A Few Caps For A Faster Multimeter

We just love it when someone takes apart a bench instrument. There is something about voiding a warranty and then making modifications that hits the spot and in a series of simple modifications, [Jack Zimmermann] dives into the guts if an Aneng AN8008.

The multimeter in question, the AN8008, is a low-cost true-RMS instrument that takes a bit longer to settle on the correct voltage reading than [Jack] would have liked. While poking around, he found that the DC rail inside the meter was host to noise spikes. He theorized that these were being coupled back from an element and proceeded to verify the decoupling arrangement.

The first step was to replace a Rubycon 100 uF capacitor with a Panasonic FM 100 µF which has an ESR of 0.4 Ohms, an improvement on the 1.4 Ohms of stock capacitor. Next came the addition of 0.1 µF, 1 µF and a 10 µF 0805 capacitors and finally a huge 1000 uF 10 V capacity which helped cut down the noise from 30 mV p-p to 3.6 mV p-p. And finally he added decoupling capacitors to the voltage reference chip in accordance with the manufacturer’s datasheet.

These small modifications improved the settling time as well as the stability of the measurements. [Jack] verifies the accuracy against a voltage reference and a bench meter which is good news considering the calibration certificate went out the door anyway.

This is one of the many DMM hacks we have covered in the past such as the Fluke 12E+ hack that enables hidden features though there may be other models out there with possible upgrades.

18 thoughts on “A Few Caps For A Faster Multimeter

  1. I quite wonder why to replace that perfectly good Rubycon cap. This is not a switching power supply where low ESR matters because otherwise the ripple current will slowly cook the caps. In fact, depending on the circuit, the low ESR could be even detrimental to stability, depending on what voltage regulator was used. Randomly adding capacitors without understanding where is that noise coming from (and whether it even matters!) is never a good idea.

    Most likely what has cured the problem was the proper decoupling of the reference. I would have probably cut the power trace and inserted a small choke or ferrite bead there too to block the noise coming from the digital part.

    1. I should look at the noise under my scope to see hat harmonics occur. However, once turned on, it was evident that the beeper drew enough current with 2xAA NiMH batteries that the backlight dimmed. I have some 2.2 uF, 1206 cape sitting around and populated the same land patterns with 4 of them and dropped in a 220 uF Panasonic electrolytic. Cured the propeller right up.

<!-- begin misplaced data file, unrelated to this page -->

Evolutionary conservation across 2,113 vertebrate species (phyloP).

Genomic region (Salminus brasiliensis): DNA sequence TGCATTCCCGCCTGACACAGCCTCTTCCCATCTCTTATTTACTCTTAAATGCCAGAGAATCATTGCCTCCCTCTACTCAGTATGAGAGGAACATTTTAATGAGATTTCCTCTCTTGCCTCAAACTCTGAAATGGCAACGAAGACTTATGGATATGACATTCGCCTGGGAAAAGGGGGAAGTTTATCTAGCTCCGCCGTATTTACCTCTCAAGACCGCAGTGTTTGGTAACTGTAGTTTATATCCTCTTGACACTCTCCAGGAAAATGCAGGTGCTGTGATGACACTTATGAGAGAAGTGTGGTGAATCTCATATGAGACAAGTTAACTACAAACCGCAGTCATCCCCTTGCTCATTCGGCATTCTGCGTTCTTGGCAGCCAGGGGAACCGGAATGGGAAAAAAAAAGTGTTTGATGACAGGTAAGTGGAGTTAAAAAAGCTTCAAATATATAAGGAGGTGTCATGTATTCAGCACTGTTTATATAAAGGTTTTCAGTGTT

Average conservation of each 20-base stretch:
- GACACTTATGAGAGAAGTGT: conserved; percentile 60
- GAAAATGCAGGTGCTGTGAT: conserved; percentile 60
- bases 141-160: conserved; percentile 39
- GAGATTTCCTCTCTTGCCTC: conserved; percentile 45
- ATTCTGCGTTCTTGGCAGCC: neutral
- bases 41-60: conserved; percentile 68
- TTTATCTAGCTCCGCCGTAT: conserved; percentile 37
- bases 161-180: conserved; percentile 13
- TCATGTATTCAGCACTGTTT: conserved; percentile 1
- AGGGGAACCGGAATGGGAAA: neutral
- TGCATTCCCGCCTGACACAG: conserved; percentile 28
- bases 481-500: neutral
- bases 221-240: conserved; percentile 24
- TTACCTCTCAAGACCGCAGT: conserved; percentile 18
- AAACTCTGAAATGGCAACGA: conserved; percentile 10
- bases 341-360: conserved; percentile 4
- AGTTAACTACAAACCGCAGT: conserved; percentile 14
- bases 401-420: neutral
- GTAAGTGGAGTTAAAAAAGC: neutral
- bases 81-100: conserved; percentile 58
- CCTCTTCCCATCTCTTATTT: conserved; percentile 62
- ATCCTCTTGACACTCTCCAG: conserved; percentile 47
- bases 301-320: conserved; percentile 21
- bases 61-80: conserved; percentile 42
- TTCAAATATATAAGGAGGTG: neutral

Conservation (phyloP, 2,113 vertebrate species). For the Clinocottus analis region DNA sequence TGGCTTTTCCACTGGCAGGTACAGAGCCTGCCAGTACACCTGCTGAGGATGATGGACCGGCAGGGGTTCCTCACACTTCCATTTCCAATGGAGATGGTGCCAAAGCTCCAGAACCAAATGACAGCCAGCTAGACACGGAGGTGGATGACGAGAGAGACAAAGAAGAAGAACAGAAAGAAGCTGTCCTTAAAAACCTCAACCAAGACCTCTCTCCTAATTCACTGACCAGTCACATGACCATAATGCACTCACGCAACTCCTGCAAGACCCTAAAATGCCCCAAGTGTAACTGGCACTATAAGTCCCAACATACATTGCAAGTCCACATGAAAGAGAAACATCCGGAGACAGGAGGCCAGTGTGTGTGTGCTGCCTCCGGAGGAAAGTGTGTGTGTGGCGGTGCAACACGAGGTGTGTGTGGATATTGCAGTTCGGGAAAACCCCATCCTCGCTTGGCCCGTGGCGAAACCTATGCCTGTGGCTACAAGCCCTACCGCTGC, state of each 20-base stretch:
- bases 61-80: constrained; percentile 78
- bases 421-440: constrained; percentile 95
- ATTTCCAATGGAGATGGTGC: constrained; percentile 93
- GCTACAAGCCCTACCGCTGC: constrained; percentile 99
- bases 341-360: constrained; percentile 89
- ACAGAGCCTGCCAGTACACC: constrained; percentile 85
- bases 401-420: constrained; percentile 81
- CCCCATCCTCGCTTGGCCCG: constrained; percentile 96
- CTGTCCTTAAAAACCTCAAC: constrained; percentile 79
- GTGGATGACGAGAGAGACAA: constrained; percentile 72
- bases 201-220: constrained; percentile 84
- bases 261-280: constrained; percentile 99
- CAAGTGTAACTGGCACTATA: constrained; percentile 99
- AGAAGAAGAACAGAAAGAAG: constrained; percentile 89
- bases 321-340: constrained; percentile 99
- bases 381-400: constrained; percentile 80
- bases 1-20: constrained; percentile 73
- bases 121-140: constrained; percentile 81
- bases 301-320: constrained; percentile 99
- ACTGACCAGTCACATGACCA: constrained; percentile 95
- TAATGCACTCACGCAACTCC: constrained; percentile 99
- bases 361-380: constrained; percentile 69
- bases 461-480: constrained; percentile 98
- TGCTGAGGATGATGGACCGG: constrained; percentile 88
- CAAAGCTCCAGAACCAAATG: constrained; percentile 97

1. Explain.. why sh**y? It’s actually a surprisingly good meter for the money. As was written in the description (see link) of the hack: “It’s also spot on when compared to my HP 34401A 6 ½-digit multimeter.”

      1. I use the HP 34401A (and the Agilent 34401A) a lot at work, these are excellent meters and there’s no question about it that this meter could be used as a standard (in discussions like this).

        But having 2 completely different kind of instruments showing the same value, doesn’t automatically mean that the result is correct. But I’m sure we all agree that, when two meters show the same results on various ranges/scales and in various situations it will be very unlikely that both meters are wrong.

        the MBC comment “If it ain’t broke, fix it till it is!” made me laugh, brilliant comment.

    2. They are actually extremely accurate, they’ve been tested quite a bit by various YouTubers and the one I have compares favorably to my venerable Fluke bench meter (calibrated not long ago). Where they cut cost is input protection and mechanical durability, but they really are a pretty meter for the price.

  2. Interesting I have the same meter, though it’s called a Zotek ZT109

    Cracked it open, indeed the same layout, just rebadged, but I do not have this settling issue, <2 seconds wile in autorange, that's pretty expected. <1 second while in manual range.

    Maybe a lemon? but I would not be surprised if it's a common issue, maybe the capacitors replaced were just especially bad, or a slightly crappier VREF that was oscillating in the conditions.

    Click my name if you want an amazon link to the one I found. Makes a good travel meter, shorter leads!

  3. nice article, never thought about doing such a thing because…. perhaps because a multimeter “has always been around” since before I could make such adjustments so I never thought about modding it.

  4. I did this ghettostyle and it still made a big difference… I put a Nichicon 220uF 25V cap in parallel with the stock one, added 0.001uF / 0.1uF / 1uF ceramics underneath the electrolytic and soldered a 1uF on top of the reference capacitor. These were parts sitting around. The meter is easily 4X faster stabilizing now, if not even more. Thanks to guy with original posting.

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